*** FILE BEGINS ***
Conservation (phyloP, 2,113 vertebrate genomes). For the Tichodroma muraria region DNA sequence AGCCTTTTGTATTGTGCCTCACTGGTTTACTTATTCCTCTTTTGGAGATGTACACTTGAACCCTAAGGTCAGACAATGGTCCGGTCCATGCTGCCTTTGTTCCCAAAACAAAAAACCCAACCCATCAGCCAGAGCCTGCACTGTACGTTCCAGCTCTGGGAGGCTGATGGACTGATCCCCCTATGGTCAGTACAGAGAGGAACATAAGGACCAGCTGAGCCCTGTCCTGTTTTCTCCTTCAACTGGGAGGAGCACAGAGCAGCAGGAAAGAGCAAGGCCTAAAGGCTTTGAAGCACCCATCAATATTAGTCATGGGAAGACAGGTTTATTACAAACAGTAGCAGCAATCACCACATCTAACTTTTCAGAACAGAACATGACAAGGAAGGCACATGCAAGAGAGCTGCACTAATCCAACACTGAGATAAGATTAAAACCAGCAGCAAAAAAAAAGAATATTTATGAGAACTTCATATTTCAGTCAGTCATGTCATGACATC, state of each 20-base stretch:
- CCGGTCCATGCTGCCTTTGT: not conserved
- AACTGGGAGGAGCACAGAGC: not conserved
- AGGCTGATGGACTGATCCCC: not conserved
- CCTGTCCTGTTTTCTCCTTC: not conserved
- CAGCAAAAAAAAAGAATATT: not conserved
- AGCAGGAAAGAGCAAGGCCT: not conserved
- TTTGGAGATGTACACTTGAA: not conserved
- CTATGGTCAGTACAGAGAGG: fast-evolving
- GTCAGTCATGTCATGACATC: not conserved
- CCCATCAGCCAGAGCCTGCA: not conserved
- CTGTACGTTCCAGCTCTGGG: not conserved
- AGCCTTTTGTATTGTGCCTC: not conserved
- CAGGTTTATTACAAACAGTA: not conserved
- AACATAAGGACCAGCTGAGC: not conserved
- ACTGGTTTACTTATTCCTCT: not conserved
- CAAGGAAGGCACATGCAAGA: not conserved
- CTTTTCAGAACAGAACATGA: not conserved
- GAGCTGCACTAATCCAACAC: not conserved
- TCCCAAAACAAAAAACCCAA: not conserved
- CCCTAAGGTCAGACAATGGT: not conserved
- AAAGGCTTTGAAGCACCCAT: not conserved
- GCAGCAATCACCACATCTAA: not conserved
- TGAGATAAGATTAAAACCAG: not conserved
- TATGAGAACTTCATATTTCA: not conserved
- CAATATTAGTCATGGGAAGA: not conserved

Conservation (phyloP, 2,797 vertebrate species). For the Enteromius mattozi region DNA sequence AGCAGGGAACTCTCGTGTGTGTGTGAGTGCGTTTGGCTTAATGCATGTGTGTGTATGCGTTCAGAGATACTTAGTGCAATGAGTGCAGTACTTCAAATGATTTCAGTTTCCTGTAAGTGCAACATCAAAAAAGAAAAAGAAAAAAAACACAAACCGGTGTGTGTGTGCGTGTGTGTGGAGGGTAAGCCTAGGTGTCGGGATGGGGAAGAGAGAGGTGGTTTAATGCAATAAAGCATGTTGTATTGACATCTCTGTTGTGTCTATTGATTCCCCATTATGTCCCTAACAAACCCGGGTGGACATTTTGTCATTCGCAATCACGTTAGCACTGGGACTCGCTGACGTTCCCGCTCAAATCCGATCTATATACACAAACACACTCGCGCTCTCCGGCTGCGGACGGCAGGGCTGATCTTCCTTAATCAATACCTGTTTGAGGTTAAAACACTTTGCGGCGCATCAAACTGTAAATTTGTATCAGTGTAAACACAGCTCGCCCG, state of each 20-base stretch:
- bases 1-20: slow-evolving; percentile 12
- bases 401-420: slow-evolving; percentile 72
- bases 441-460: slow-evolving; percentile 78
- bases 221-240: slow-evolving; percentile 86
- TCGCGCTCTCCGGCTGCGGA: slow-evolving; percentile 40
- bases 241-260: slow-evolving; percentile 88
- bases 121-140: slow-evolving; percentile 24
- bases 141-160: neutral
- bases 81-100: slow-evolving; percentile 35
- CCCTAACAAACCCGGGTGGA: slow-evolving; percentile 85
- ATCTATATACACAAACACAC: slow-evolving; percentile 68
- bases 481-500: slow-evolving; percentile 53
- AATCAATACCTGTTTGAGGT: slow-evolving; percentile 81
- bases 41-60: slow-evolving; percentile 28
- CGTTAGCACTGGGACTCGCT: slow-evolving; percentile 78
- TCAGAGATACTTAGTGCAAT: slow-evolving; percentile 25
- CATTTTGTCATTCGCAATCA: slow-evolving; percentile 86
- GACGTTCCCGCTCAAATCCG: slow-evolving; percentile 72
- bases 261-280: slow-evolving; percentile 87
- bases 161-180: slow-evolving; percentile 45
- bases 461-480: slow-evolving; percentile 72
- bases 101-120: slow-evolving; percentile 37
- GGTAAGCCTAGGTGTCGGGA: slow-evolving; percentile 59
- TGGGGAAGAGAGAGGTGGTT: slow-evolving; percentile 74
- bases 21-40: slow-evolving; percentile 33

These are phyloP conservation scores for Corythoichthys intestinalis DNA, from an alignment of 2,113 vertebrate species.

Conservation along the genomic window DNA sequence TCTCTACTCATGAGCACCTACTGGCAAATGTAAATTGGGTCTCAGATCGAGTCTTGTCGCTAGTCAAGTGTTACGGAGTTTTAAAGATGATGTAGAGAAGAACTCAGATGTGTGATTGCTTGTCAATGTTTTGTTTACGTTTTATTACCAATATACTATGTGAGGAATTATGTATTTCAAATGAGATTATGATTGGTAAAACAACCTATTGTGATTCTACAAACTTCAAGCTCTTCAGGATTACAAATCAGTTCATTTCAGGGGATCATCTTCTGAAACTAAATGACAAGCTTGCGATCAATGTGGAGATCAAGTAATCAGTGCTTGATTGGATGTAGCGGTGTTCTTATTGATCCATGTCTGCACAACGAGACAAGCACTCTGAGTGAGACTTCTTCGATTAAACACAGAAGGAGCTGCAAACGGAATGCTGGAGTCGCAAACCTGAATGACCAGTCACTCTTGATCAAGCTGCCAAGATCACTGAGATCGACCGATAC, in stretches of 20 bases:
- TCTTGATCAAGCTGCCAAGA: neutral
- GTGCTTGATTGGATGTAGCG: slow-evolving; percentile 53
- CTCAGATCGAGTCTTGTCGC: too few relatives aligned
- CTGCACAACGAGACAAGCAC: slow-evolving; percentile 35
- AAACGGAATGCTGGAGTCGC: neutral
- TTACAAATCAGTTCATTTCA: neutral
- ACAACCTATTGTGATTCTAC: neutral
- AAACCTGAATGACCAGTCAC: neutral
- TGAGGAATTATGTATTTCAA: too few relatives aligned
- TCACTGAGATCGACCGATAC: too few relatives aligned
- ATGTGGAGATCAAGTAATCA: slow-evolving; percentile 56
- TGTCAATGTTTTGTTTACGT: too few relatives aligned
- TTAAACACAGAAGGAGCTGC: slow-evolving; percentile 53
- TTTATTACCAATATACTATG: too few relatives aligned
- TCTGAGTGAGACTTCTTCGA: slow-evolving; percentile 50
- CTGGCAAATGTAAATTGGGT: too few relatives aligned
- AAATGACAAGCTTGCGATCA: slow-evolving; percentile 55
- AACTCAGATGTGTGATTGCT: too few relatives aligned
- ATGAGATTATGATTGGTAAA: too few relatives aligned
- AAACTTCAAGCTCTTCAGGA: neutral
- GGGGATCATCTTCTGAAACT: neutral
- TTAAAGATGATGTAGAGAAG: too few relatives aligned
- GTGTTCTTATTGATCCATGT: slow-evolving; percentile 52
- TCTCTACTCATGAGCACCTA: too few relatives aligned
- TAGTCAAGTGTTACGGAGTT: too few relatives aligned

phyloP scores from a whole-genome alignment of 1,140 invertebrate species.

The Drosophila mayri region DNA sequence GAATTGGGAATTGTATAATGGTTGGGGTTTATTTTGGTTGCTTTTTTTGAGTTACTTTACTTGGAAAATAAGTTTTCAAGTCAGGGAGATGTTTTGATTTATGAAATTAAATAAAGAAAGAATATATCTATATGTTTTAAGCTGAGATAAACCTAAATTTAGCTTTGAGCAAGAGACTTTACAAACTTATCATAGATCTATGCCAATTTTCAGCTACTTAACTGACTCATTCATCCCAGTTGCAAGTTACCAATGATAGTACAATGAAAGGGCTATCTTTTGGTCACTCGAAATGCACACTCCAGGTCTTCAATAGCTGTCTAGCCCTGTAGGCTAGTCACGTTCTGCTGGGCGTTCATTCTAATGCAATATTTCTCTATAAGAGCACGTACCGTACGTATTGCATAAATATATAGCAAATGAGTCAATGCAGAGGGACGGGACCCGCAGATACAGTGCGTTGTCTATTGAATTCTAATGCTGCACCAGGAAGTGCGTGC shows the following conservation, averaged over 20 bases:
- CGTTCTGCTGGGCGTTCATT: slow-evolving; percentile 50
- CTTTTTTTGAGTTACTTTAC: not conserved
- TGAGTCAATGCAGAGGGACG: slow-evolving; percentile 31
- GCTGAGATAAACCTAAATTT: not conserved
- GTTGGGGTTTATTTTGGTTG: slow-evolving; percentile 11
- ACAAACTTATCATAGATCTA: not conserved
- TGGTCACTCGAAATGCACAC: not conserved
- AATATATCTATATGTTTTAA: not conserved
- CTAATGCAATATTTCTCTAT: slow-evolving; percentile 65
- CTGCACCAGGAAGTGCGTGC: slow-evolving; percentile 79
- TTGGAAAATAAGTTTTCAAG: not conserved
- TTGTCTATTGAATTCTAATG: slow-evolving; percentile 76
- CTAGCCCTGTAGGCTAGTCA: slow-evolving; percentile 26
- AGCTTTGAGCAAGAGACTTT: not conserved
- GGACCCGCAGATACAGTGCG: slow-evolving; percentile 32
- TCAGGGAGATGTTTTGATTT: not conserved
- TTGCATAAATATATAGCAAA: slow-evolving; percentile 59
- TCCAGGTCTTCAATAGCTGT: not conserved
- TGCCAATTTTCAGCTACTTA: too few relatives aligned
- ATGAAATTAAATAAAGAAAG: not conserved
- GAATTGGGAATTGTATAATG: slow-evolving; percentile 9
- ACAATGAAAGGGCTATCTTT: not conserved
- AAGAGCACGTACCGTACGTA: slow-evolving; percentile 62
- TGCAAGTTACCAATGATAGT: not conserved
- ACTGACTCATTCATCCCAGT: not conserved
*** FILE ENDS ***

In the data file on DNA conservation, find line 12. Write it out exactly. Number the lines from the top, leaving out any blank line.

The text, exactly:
- CTGTACGTTCCAGCTCTGGG: not conserved